Updated: Jan 12
By Nicole Woolsey Biggart and Dina Biscotti
In campaign years candidates highlight issues likely to engage broad voter concern. A surprisingly a hot issue in the run-up to the 2020 US presidential election was what the Center for Responsible Lending (CRL) has described as “predatory” consumer lending practices. CRL won a 2012 MacArthur Award for Creative and Effective Institutions and is part of the consumer financial protection movement.
Presidential candidate Senator Elizabeth Warren (D-MA), a Harvard Law School professor and expert in bankruptcy law, championed the creation of the Consumer Financial Protection Bureau, established by the Dodd-Frank Wall Street Reform and Consumer Protection Act, signed into law by President Obama in July 2010. Senators Cory Booker and Kamala Harris (D-CA) also ran for presidential candidates, raised the issue in their campaigns.
Lenders assume that borrowers make independent choices when signing up for loans or credit cards. Lenders assume too that individuals know best their own needs and can make rational decisions when borrowing. They believe borrowers can compare the offerings of different lenders and can make the right choice for themselves. This is the way a price logic works.
On the other hand advocates for reform in consumer lending—typically with regard to mortgages, payday loans, credit cards, bank overdrafts, for-profit educational loans and auto loans—often employ moral and associative logics. The moral arguments relate to notions of justice and fairness - how can individuals saddled with pressing financial needs remain coolly rational? How can an unsophisticated individual avoid manipulation by a corporate marketing effort? Moral arguments often claim that individuals may be legally equal but that poor schooling and social inequities disadvantage some borrowers over others, for example students from less affluent areas. As Senator Booker wrote in a letter to the New York Federal Reserve Bank protesting banking policies,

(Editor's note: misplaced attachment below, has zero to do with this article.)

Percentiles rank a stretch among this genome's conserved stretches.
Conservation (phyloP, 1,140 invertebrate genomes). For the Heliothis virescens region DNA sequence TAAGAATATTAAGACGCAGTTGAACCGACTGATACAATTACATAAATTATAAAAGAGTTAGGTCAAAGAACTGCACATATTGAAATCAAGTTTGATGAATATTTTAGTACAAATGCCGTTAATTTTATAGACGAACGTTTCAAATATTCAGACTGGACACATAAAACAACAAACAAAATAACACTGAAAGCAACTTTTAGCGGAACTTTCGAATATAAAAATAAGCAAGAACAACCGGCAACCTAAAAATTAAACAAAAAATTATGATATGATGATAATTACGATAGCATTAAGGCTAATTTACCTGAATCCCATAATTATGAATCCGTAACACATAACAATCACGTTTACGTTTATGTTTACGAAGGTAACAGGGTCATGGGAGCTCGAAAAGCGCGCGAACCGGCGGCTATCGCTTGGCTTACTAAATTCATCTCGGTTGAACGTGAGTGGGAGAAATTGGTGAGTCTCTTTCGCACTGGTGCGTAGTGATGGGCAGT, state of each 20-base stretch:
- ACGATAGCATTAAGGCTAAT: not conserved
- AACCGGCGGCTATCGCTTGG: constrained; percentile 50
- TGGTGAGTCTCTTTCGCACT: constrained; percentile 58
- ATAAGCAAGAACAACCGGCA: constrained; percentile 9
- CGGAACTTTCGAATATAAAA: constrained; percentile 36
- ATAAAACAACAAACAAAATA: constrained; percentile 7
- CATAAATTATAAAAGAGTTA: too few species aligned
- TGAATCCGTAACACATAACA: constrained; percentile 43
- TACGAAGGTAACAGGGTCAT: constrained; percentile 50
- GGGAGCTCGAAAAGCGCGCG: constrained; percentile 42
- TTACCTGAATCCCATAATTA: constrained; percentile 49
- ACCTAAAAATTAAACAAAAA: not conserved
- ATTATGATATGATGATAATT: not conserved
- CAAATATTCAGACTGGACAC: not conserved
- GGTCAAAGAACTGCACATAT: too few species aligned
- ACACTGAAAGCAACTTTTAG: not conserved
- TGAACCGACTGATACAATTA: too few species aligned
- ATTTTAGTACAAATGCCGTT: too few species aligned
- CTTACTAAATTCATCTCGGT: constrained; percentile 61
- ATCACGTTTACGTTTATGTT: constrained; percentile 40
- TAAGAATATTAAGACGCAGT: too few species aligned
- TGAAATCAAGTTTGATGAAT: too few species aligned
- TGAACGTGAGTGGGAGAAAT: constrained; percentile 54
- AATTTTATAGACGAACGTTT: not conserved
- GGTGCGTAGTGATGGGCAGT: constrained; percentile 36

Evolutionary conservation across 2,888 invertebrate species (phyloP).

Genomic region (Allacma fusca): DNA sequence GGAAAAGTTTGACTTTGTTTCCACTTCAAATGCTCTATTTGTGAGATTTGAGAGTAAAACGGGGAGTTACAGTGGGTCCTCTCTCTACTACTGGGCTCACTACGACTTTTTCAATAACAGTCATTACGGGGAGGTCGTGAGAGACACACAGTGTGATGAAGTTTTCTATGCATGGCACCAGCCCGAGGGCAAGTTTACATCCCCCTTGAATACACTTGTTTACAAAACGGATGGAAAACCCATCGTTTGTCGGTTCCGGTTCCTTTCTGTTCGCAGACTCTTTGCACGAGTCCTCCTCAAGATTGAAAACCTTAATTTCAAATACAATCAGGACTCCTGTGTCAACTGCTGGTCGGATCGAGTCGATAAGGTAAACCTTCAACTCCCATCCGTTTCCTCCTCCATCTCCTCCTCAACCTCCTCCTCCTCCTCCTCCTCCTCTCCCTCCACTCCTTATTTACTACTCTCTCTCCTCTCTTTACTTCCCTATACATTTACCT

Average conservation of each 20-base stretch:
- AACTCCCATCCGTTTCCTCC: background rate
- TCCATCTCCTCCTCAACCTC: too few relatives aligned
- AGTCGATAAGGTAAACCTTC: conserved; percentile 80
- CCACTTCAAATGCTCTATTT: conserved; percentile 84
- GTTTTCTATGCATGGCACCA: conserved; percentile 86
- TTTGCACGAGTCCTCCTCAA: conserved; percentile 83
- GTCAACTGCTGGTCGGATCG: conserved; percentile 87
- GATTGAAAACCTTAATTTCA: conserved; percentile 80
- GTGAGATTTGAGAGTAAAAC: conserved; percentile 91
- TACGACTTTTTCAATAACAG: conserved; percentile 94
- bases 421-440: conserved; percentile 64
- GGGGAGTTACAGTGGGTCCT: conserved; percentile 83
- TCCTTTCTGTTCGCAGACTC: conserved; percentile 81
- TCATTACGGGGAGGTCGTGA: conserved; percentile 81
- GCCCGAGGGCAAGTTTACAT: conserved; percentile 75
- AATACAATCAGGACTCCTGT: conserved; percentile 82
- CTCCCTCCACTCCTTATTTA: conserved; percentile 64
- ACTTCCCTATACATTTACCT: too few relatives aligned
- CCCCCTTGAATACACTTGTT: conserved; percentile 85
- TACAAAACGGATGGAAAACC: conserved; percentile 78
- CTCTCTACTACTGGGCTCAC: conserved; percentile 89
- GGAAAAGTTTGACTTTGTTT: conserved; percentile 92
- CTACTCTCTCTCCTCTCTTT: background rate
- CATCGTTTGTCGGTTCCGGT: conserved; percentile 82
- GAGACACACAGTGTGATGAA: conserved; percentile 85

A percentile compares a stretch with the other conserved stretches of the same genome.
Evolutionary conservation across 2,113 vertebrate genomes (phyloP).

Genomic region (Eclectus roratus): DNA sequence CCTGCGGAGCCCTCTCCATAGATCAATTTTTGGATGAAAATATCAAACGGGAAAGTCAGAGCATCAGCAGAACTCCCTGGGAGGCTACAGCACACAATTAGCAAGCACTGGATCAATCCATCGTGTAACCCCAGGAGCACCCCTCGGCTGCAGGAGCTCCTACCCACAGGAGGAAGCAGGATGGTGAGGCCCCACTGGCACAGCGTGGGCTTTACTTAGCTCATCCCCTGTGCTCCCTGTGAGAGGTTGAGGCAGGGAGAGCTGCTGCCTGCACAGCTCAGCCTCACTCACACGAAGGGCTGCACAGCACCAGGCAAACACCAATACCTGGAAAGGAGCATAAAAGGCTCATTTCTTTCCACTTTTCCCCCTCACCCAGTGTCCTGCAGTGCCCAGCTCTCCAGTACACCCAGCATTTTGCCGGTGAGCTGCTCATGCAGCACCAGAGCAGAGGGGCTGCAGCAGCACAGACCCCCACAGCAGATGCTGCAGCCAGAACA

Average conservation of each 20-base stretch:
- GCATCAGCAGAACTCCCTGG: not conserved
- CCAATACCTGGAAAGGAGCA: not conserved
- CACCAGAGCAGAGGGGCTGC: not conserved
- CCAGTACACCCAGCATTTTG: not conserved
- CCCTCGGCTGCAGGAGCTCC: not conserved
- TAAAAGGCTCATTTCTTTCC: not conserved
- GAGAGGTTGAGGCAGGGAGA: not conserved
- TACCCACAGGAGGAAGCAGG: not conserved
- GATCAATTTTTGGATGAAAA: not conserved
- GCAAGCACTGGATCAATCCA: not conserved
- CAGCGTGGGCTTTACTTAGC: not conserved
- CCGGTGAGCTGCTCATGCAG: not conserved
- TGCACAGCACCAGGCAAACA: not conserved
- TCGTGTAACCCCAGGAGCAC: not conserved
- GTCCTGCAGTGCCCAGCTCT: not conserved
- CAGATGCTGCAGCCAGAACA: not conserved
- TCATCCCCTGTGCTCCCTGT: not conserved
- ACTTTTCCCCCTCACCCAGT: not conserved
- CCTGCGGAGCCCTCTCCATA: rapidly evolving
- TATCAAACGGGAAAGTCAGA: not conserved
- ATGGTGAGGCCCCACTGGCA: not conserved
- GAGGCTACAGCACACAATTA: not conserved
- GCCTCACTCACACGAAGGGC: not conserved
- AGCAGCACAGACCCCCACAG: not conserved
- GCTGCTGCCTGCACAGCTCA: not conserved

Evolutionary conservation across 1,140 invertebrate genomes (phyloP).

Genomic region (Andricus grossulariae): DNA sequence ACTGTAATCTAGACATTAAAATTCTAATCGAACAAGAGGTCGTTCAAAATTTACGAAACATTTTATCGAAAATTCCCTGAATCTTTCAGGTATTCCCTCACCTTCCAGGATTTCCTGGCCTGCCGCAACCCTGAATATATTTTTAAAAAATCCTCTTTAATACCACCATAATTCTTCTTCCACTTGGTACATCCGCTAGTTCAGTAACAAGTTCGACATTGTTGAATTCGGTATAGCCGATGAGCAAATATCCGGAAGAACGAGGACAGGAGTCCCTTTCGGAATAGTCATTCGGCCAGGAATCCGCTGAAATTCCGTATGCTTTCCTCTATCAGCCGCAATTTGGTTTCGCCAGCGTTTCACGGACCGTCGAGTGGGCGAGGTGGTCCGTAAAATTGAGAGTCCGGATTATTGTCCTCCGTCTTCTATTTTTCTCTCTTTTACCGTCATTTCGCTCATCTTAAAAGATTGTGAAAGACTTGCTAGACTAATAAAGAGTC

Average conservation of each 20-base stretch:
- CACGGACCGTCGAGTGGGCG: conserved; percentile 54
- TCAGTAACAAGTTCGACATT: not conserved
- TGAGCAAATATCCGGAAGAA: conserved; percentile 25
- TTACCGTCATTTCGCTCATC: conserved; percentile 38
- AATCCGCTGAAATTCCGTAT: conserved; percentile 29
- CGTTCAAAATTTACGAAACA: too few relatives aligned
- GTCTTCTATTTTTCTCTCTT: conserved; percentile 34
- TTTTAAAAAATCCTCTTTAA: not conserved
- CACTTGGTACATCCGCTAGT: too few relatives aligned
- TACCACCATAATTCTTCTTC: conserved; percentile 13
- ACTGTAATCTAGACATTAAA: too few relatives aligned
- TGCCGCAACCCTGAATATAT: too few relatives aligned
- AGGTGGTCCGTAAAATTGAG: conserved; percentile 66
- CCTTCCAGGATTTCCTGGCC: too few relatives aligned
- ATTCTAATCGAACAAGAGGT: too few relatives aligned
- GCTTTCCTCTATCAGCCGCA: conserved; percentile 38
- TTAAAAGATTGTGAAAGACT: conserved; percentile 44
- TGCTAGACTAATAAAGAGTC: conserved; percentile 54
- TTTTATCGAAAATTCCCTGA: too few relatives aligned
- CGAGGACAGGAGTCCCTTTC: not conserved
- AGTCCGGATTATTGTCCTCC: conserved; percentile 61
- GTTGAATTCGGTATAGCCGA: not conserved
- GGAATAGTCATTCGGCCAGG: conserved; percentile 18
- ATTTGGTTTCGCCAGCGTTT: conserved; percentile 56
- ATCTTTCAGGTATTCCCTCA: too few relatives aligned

"African American college graduates owe $7,400 more in debt on average than their white peers when they receive a bachelor’s degree. This alarming difference is a crippling weight on the shoulders of borrowers of color, who are less likely to be able to afford a higher education"
The associative arguments against predatory lending focus on the collective power of financial institutions who lobby together through industry associations for lax regulations. Banking critics argue that this can undermine financial stability in the U.S. economy as a whole.
The consumer financial protection movement has gained momentum and recently recorded some notable victories. Many leading banks, such as Bank of America and U.S. Bank, have agreed to settlements from class-action lawsuits relating to the industry practice of reordering debit card transactions to boost fees.
Check out this brief video from CRL that explains how banks boost their fees by reordering transactions in their daily account balancing:
Sara Garcia, Gaps in College Spending Shortchange Students of Color (April 5, 2018) https://www.americanprogress.org/issues/education-postsecondary/reports/2018/04/05/448761/gaps-college-spending-shortchange-students-color/